New Riverside Avondale Preservation director welcomed by community

New Riverside Avondale Preservation director welcomed by community
Past and present Riverside Avondale Preservation leadership pose for a photo with new executive director, Warren Jones. Front: Sally Suslak, former board chair; Warren Jones; Sunny Gettinger, former board chair; back: Keith Holt immediate past board chair; Carmen Godwin, former executive director; Margaret Tocknell, former board chair; Nancy Powell, current board chair, and Wayne Wood, founder and first board chair.

Although Riverside Avondale Preservation’s new executive director officially began his duties June 12, Warren Jones was formally welcomed to the community at a reception Aug. 8 at the Riverside home of RAP Founder Wayne Wood and Lana Shuttleworth.

Wood kicked off the evening by welcoming Jones as the 14th executive director for RAP.

Past directors included Henry McCartney, 1974-76 (who was named executive director of the Friends of Mount Hope Cemetery in Rochester, New York, in January); Paul Kittas, 1977; Myrtice Craig, 1977-1980 (who passed away in September 2014); Loren Gannon, 1980-81; H.C. Carmichael, 1981-82; Barbara Bermpohl, 1982-84; Leslee Keys, 1984-86 (an assistant professor in history at Flagler College); Joel McEachin, 1986-88 (recently retired from the City of Jacksonville Planning Department); Teresa Cruser, 1989-90; Carla Trautman, 1990-91; Bonnie Grissett, 1994-2007 (who passed away in December 2010); Carmen Godwin, executive director 2008-2016 (program manager at the Florida Association of Museums Foundation), and Adrienne Burke, 2016-2018.

Nancy Powell, RAP board chair, noted the board began a strategic planning process last year, the surveys and data gathering was complete, and they are close to sharing the strategic plan with the community in the next few months. 

“The last one that was done, Jeff Graf, Kay Ehas and Carmen [Godwin] were involved, was done in 2009,” she said. “Almost 10 years later it’s time to do it again. We’ve changed a lot as an organization, it’s a vibrant community, more diverse than it was before, we love that we’re part of a Downtown renaissance. Preservation is important, as is the historic fabric of the neighborhood.”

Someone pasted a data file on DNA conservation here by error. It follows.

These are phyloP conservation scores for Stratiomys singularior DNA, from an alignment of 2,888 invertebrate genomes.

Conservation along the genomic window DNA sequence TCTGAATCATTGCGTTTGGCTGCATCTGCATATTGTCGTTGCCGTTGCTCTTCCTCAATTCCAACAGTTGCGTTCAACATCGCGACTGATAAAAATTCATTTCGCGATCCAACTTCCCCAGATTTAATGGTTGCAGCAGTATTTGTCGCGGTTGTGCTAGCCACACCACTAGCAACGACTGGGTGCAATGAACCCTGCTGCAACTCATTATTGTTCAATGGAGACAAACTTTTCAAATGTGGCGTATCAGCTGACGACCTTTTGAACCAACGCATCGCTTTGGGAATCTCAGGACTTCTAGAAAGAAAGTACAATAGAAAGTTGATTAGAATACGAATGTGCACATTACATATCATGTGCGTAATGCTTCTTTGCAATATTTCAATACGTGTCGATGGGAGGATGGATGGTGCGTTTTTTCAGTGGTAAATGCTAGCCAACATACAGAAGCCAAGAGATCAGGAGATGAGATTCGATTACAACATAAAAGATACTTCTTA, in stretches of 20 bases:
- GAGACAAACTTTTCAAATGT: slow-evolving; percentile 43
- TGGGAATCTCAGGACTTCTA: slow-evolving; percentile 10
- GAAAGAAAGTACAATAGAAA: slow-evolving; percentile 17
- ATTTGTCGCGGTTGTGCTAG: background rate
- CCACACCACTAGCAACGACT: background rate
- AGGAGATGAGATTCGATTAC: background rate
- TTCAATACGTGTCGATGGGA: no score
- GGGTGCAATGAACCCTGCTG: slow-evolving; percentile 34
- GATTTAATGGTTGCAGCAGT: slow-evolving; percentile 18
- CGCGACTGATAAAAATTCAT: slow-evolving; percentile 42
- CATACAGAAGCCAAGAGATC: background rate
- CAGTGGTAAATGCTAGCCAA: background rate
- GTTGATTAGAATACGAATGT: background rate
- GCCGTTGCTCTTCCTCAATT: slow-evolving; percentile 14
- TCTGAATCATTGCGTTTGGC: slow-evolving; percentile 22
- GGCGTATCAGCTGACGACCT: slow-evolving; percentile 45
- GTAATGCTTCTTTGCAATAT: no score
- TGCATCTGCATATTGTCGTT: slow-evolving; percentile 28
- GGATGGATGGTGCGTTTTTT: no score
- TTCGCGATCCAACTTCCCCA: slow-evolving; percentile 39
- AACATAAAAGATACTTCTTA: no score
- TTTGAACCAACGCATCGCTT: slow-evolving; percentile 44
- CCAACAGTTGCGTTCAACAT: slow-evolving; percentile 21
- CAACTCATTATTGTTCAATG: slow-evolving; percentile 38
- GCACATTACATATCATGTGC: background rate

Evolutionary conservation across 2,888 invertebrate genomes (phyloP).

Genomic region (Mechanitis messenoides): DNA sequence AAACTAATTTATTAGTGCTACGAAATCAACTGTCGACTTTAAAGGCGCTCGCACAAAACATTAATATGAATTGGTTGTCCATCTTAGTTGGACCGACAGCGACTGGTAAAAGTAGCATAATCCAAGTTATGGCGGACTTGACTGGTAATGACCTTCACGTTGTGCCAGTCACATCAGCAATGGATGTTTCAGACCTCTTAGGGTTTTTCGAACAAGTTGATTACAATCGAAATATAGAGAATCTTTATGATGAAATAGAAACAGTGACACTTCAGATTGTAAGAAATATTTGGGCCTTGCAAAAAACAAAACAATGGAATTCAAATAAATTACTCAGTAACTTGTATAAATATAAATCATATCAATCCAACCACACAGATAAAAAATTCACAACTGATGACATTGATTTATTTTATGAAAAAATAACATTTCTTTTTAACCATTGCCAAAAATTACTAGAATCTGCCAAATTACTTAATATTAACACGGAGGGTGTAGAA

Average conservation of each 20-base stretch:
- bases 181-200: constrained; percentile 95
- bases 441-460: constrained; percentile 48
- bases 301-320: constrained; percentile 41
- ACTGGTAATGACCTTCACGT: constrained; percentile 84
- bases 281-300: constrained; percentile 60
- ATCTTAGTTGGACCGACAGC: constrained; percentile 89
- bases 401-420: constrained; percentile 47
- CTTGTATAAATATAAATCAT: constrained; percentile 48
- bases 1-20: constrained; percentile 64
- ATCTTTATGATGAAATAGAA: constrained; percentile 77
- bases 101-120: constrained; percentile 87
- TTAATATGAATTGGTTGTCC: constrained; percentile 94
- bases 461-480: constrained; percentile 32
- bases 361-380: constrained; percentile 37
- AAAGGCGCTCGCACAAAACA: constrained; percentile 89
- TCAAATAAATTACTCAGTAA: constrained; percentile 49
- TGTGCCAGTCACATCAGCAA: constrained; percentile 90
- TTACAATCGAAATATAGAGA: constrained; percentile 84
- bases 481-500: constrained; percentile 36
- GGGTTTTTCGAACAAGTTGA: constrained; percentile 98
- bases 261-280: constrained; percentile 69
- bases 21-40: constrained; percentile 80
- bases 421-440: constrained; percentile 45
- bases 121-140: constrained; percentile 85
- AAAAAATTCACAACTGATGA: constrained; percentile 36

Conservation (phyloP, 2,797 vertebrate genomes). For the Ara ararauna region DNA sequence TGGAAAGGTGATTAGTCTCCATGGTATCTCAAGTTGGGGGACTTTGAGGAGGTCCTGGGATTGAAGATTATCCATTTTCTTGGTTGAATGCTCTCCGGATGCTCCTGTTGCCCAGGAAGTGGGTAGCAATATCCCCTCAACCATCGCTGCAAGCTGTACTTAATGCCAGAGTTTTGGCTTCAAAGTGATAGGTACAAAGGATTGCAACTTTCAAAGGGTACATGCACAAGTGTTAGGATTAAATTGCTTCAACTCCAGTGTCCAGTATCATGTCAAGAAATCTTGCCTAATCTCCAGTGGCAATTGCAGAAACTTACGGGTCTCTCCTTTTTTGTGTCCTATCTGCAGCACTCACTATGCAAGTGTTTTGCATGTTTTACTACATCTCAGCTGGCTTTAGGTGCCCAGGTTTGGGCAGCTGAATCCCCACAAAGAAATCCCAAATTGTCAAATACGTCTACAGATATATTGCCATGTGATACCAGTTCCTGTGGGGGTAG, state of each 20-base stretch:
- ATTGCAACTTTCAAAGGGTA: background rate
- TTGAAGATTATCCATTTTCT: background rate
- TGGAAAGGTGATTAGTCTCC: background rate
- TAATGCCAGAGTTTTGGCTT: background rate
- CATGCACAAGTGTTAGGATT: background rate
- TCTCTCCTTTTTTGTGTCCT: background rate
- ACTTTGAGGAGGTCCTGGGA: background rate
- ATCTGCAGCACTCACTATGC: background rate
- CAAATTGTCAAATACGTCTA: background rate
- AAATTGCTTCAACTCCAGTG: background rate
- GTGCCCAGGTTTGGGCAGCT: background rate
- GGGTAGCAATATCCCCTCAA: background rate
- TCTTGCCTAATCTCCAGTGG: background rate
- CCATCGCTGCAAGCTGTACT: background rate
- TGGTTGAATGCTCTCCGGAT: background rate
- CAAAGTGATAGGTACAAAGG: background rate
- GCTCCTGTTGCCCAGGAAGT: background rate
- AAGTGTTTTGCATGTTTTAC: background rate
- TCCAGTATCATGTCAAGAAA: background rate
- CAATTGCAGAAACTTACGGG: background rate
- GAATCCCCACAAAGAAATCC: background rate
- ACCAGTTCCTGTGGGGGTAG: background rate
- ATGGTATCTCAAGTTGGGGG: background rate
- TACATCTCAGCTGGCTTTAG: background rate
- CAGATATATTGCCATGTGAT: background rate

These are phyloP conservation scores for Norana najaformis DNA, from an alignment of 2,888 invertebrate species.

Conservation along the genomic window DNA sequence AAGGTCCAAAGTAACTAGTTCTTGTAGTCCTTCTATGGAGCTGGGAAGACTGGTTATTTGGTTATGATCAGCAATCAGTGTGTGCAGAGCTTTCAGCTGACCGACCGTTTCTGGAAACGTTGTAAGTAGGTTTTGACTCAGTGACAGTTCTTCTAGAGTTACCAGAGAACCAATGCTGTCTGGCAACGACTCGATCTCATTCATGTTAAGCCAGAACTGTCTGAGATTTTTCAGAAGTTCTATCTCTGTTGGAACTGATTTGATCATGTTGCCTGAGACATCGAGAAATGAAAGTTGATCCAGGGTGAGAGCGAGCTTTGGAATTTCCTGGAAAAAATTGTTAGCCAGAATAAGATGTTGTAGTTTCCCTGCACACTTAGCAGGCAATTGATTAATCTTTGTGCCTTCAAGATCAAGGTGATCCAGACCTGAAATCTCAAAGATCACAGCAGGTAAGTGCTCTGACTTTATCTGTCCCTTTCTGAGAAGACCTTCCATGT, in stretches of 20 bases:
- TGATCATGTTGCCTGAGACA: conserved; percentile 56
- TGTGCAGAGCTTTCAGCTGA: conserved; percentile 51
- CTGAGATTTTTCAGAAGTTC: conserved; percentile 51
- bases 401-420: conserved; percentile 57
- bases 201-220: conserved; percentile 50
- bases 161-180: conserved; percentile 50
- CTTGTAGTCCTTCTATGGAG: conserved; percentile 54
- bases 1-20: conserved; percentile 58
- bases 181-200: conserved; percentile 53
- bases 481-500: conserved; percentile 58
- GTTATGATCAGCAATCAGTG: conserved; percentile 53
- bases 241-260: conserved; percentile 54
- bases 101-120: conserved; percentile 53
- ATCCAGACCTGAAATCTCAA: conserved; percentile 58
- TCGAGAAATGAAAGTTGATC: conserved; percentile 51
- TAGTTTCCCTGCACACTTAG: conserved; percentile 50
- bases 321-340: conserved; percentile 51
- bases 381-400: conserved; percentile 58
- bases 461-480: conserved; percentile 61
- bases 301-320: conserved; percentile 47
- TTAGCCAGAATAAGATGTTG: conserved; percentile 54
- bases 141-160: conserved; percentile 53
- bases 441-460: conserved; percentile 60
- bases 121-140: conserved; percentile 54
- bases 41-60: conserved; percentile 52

“The research in the strategic plan showed what people want,” said Jones. “It said RAP should focus on historic preservation, but for a question about what’s important the first 13 items had to do with what was around people, such as the nature environment, access to bike and walking paths, and more.” 

Jones, an Avondale resident since 2016, moved to the area from Tallahassee to be closer to family. “We’re in our perfect, ideal neighborhood,” said Jones, who noted he and his wife, Faith, had planned to retire in Tallahassee until they were six months away from doing so. “I asked my wife if she wanted to stay in Tallahassee and she said, ‘No, no!’”

Their daughter had moved to Jacksonville, so Faith came to visit, spent time in Avondale and knew it was where she wanted to live. “We do love it because we’re able to walk to incredible places and have different experiences every weekend,” said Jones.

Jones introduced his staff, which includes Crystal Floyd, finance manager; John Silveira, Riverside Arts Market senior market manager, Liz Grebe, marketing manager, who was not present; and Sonya Maness-Turner, administrative coordinator.

RAP’s office is located in The Buckland House, a 1913 American Foursquare style house built for George Buckland and his family. The house was donated to RAP by a cousin of Buckland’s two daughters and became the RAP office in 1991. It is located at 2623 Herschel Street and was renovated from 2012 to 2015.

By Kate A. Hallock
Resident Community News

1 Star2 Stars3 Stars4 Stars5 Stars (No Ratings Yet)

You must be logged in to post a comment Login